Tested: Yakima HoldUp 2 bike rack

Words by Pat The Porpoise Campbell | Images by Pat The Porpoise Campbell

The not-so-minor details

Product

Yakima HoldUp 2

Contact

Yakima Australia
www.yakima.com.au

Price

AUD499.00

Positives

Extremely well executed.
Strong as a Sherman tank, yet ergonomic enough that your grandma can use it.
Bottle opener? Why yes, thank you.

Negatives

No clear mounting place for an accessory number plate.

The HoldUp 2 has been one of Yakima most successful products, selling as soon as it lands on the docks. Lucky for us, the crew at Yakima Australia were able to track down a HoldUp 2 in October last year, and the rack has never left the back of the car since.

With the bar set extremely high for Yakima products after our experiences with the Front Loader roof-mounted bike carrier, we were expecting the HoldUp 2 to carry the frothing Yakima torch forward.

The HoldUp 2, holding up two bikes.

The HoldUp 2, holding up two bikes.

One of the features that we liked about the Front Loader was how it doesn’t clamp onto the bike’s frame, meaning there’s no risk of scuffing your frame finish and that the rack will work with absolutely any frame design. Yakima has kept this approach with the HoldUp; a flip up arm with a ratcheting clamp secures your front wheel into robust cradle, then a simple strap restrains the rear wheel into a smaller, pivoting mount.

No frame clamping here.

No frame clamping here.

The wheel cradles are a solid piece of engineering and are deep enough to almost cup your wheel through its radius. This system is able to accommodate 14-29” wheel sizes, and if it really necessary, up to a 48” wheel (for those of us with novelty bikes).

To help avoid clashes between bars/frames etc, the actual cross pieces to which each cradle is mounted can be shifted laterally, so there’s never a need to remove a seat post or turn the bars.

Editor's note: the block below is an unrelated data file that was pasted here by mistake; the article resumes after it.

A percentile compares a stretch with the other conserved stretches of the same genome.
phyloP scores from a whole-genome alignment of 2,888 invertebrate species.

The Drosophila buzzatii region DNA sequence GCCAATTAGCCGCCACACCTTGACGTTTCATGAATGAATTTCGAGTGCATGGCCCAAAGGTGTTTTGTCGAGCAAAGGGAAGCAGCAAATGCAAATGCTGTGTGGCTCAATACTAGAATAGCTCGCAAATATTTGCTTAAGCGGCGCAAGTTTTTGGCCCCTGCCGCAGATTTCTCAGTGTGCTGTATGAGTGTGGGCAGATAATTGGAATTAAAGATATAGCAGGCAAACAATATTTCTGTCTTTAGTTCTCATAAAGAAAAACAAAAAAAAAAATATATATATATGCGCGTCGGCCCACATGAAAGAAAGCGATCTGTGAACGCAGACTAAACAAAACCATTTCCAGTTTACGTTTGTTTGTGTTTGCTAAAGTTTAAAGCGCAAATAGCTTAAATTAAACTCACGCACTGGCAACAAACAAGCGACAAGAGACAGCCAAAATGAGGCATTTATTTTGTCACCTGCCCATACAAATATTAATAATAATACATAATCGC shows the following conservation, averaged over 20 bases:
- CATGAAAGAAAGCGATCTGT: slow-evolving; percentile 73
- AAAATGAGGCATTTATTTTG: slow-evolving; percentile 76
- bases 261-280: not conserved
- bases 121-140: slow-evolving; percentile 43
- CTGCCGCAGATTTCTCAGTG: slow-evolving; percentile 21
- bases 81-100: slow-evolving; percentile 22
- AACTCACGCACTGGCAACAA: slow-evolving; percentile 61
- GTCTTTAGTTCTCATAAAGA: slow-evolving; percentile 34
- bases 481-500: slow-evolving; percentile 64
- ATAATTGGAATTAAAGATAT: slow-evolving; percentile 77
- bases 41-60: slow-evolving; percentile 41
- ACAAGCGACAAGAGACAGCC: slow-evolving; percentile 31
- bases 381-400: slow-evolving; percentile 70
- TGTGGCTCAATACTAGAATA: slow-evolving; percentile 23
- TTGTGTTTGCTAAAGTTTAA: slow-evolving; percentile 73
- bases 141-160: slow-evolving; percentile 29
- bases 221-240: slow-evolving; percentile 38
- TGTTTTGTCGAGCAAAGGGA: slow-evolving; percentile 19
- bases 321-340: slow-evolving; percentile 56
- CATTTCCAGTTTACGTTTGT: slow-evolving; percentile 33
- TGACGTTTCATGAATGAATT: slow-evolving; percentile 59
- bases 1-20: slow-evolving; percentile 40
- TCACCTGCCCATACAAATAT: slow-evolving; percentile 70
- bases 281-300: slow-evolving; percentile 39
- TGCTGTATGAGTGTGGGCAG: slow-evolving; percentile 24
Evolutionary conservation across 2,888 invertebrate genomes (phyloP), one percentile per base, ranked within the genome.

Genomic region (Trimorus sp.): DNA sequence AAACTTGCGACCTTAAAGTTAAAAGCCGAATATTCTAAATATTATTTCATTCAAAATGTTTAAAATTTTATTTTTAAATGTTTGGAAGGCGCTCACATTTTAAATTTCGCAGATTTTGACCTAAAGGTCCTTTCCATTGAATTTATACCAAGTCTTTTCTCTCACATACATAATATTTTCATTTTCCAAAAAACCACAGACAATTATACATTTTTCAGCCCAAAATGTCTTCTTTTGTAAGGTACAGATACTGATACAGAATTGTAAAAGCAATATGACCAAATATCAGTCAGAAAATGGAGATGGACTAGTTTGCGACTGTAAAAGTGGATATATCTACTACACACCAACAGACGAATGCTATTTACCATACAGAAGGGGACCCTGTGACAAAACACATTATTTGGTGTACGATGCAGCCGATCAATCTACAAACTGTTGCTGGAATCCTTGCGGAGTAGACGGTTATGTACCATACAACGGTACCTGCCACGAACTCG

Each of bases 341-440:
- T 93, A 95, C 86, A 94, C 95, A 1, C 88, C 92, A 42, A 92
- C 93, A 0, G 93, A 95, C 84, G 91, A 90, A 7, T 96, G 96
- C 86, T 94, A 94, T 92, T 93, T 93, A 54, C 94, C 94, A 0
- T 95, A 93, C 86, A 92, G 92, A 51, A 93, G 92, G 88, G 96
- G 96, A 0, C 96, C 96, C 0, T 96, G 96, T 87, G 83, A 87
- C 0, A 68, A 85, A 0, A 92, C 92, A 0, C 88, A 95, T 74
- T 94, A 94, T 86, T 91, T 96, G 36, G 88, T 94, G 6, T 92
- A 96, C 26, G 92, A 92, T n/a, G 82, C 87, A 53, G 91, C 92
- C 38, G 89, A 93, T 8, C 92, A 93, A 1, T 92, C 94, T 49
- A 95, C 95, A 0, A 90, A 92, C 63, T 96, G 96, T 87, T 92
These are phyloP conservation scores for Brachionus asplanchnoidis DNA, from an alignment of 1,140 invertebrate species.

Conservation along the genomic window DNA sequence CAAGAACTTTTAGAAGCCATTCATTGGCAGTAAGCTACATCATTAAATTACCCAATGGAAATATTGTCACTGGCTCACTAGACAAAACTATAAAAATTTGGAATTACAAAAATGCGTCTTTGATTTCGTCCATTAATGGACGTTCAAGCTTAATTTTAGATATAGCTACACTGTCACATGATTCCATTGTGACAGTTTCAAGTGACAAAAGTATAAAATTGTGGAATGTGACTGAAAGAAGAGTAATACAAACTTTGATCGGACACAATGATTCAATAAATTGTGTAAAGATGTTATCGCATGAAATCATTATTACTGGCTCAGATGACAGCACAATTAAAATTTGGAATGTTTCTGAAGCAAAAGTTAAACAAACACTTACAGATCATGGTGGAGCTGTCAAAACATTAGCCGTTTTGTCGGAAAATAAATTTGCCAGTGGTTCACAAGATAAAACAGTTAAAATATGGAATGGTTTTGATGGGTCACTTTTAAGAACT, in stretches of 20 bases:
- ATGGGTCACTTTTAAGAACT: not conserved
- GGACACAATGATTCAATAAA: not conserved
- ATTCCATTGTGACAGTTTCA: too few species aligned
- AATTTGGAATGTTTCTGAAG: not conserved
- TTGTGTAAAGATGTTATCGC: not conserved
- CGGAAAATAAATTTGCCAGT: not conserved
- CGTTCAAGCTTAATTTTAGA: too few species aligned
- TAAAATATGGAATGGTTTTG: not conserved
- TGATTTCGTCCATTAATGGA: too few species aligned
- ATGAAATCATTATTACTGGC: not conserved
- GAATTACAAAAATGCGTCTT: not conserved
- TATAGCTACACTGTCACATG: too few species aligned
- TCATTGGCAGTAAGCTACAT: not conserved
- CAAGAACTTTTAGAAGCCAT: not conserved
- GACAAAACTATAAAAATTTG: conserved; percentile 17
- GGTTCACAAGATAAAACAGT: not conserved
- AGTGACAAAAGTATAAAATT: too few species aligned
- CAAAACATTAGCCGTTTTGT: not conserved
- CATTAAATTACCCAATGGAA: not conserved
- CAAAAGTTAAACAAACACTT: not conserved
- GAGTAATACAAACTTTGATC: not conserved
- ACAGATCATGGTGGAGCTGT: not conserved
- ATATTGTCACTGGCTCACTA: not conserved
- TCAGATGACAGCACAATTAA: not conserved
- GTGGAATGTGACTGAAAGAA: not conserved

A simple ratchet strap secures the rear wheel. The rear wheel cradle tilts to accommodate different wheelbase lengths.

A simple ratchet strap secures the rear wheel. The rear wheel cradle tilts to accommodate different wheelbase lengths.

The HoldUp 2 utilises a hitch tow bar receiver, so there’s no doubting it can take the weight. Additionally it ensures that there is no vertical or horizontal movement of the carrier (make sure you tighten the stabilising bolt on the bottom of your hitch to stop any vertical movement). Additionally, the hitch system allows the Holdup 2 to be secured to your vehicle via a nifty locking bolt that is supplied with the rack.

For a bike rack that can accommodate two bikes the HoldUp 2 is surprisingly compact. The clamp arms fold flat, and the whole rack folds up vertically too, so you can drive around with the rack mounted and not have worry about knee-capping pedestrians or denting the boss’s Porsche Cayenne.

Yakima HoldUp2 rack-9

Stashed away neatly, for all your reverse parking convenience.

When you do have bikes on the rack, the entire assembly can be tilted down, away from the car too. This means you can still get to your boot, even with two bikes loaded up. The system is strong enough to tilt like this even when loaded up with burly downhill rigs.

The whole rack tilts down to allow you access to the boot.

The whole rack tilts down to allow you access to the boot.

We’re happy to say that the HoldUp 2 is definitely a contender for the best bike rack on the market. Its ability to carry any bike regardless of wheel size or frame configuration, the simplicity of the clamping mechanism, the way it folds away so neatly and how it lets you to access the boot even when fully loaded, all make this a fantastic rack.